The deal calls for an eventual end of some coal power and of fossil fuel subsidies. It also includes enough financial incentives to almost satisfy poorer nations that anticipate harms from climate change out of proportion with their roles in causing it.

Most importantly, negotiators said, it preserves, albeit barely, the overarching goal of limiting warming to 1.5 degrees Celsius (2.7 degrees Fahrenheit) since pre-industrial times. The world has already warmed 1.1 degrees Celsius (2 degrees Fahrenheit).

Ahead of the talks in Glasgow, Scotland, the United Nations had set three criteria for success, and none of them were achieved. The U.N.’s criteria included pledges to cut carbon dioxide emissions in half by 2030, $100 billion in financial aid from rich nations to poor, and ensuring that half of that money went to helping the developing world adapt to the worst effects of climate change.

The draft agreement says big carbon polluting nations have to come back and submit stronger emission cutting pledges by the end of 2022.

A rich-poor divide widened at the U.N. summit in recent days, with developing nations complaining about not being heard. But when the representative from Guinea, speaking for 77 poorer nations and China, said his group could live with the general results, negotiators applauded.

The Chinese delegation also said it was fine with the positions that would come out of a Glasgow in a final conference agreement. But Indian Environment Minister Bhupender Yadav potentially threw a wrench when he argued against a provision on phasing out coal, saying that developing countries were “entitled to the responsible use of fossil fuels.”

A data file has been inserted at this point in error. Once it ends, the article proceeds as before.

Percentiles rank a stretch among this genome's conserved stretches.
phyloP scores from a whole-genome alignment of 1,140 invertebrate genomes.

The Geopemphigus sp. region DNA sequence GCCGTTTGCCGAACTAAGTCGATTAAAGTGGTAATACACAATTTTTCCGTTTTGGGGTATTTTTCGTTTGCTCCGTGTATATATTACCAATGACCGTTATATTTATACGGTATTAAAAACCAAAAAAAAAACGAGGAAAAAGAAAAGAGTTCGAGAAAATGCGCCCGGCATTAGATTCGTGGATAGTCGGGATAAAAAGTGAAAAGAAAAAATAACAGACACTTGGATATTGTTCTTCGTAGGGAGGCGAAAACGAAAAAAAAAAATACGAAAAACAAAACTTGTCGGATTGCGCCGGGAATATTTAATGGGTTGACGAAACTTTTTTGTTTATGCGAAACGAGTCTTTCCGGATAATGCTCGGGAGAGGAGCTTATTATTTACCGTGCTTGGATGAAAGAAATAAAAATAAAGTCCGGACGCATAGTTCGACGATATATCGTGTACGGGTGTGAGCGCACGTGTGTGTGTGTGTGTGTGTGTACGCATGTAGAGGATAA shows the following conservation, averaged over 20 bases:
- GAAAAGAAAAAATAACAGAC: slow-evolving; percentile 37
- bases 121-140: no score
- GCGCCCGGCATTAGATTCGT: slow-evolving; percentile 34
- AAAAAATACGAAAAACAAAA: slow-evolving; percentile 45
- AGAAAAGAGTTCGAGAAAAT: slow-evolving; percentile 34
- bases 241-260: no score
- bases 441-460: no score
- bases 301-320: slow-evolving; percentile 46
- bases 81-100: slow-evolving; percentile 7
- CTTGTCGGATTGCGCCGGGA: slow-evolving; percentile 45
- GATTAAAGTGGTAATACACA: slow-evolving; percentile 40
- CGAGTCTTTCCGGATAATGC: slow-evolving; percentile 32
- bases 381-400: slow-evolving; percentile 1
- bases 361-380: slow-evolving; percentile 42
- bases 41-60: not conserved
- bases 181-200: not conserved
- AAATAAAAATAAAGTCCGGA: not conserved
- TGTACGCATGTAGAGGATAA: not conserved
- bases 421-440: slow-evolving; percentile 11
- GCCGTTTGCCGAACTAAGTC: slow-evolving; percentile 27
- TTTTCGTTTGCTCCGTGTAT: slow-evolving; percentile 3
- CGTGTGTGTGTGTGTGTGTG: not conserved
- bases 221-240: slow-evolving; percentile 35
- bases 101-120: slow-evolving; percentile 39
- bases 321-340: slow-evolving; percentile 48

Yadav blamed “unsustainable lifestyles and wasteful consumption patterns” in rich countries for causing global warming. It was unclear whether India would try to stop a potential deal. “Consensus remains elusive,” the minister said.

Iran said it supported India on not being so tough on fossil fuels.

A frustrated European Union Vice President Frans Timmermans, the 27-nation EU’s climate envoy, begged negotiators to be united for future generations.

“For heaven’s sake, don’t kill this moment,” Timmermans pleaded. “Please embrace this text so that we bring hope to the hearts of our children and grandchildren.”

U.S. climate envoy John Kerry expressed support for the most recent provisions, calling the draft a “powerful statement.” Kerry and several other negotiators noted that good compromises leave everyone slightly unsatisfied.

“Not everyone in public life … gets to make choices about life and death. Not everyone gets to make choices that actually affect an entire planet. We here are privileged today to do exactly that,” he said.

Gabon’s delegation indicated it couldn’t leave Glasgow without “scaled up” and predictable assurances for more money to help poorer nations adapt to the worst effects of global warming. Kerry tried to assure Gabon’s representatives that the United States would redouble its efforts on adaptation finance.

Small island nations that are vulnerable to catastrophic effects of climate change and had pushed for bolder actions in Glasfow said they were satisfied with the spirit of compromise, if not outcome of the talks.

“Maldives accepts the incremental progress made in Glasgow,” Aminath Shauna, the island nation’s minister for environment, climate change and technology said. “I’d like to note that this progress is not in line with the urgency and scale with the problem at hand.’

Shauna noted that the latest provisions are not vigorous enough to limit warming to 1.5 degrees Celsius (2.7 degrees Fahrenheit) since pre-industrial times by the end of the century, which was the goal nations agreed to six years ago.